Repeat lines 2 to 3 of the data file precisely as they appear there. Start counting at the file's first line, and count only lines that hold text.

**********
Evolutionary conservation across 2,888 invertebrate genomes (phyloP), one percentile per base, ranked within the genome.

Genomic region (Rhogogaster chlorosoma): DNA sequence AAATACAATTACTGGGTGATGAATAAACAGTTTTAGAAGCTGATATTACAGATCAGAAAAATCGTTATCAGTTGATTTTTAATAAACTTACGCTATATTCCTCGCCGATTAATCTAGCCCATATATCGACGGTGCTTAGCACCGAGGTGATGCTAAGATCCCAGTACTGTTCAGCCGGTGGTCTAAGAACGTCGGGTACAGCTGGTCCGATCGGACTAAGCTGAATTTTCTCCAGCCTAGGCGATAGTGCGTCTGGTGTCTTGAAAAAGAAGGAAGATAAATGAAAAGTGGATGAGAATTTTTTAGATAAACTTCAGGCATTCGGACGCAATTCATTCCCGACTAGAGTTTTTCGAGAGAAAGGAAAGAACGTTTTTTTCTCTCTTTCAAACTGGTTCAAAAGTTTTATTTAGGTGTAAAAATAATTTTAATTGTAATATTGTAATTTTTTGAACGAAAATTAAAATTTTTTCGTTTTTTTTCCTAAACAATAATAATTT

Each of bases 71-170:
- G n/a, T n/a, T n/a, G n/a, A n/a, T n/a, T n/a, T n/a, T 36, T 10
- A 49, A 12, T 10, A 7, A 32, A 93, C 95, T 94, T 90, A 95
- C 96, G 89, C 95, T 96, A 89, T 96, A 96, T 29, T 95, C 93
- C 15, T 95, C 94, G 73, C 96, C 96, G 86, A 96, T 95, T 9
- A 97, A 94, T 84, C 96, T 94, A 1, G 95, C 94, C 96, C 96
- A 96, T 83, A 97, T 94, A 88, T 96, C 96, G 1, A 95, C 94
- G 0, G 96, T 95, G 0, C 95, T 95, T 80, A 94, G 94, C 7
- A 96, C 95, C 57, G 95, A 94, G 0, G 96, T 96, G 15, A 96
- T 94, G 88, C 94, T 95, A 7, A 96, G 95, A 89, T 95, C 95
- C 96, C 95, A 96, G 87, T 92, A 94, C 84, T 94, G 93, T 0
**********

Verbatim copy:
Genomic region (Rhogogaster chlorosoma): DNA sequence AAATACAATTACTGGGTGATGAATAAACAGTTTTAGAAGCTGATATTACAGATCAGAAAAATCGTTATCAGTTGATTTTTAATAAACTTACGCTATATTCCTCGCCGATTAATCTAGCCCATATATCGACGGTGCTTAGCACCGAGGTGATGCTAAGATCCCAGTACTGTTCAGCCGGTGGTCTAAGAACGTCGGGTACAGCTGGTCCGATCGGACTAAGCTGAATTTTCTCCAGCCTAGGCGATAGTGCGTCTGGTGTCTTGAAAAAGAAGGAAGATAAATGAAAAGTGGATGAGAATTTTTTAGATAAACTTCAGGCATTCGGACGCAATTCATTCCCGACTAGAGTTTTTCGAGAGAAAGGAAAGAACGTTTTTTTCTCTCTTTCAAACTGGTTCAAAAGTTTTATTTAGGTGTAAAAATAATTTTAATTGTAATATTGTAATTTTTTGAACGAAAATTAAAATTTTTTCGTTTTTTTTCCTAAACAATAATAATTT

Each of bases 71-170: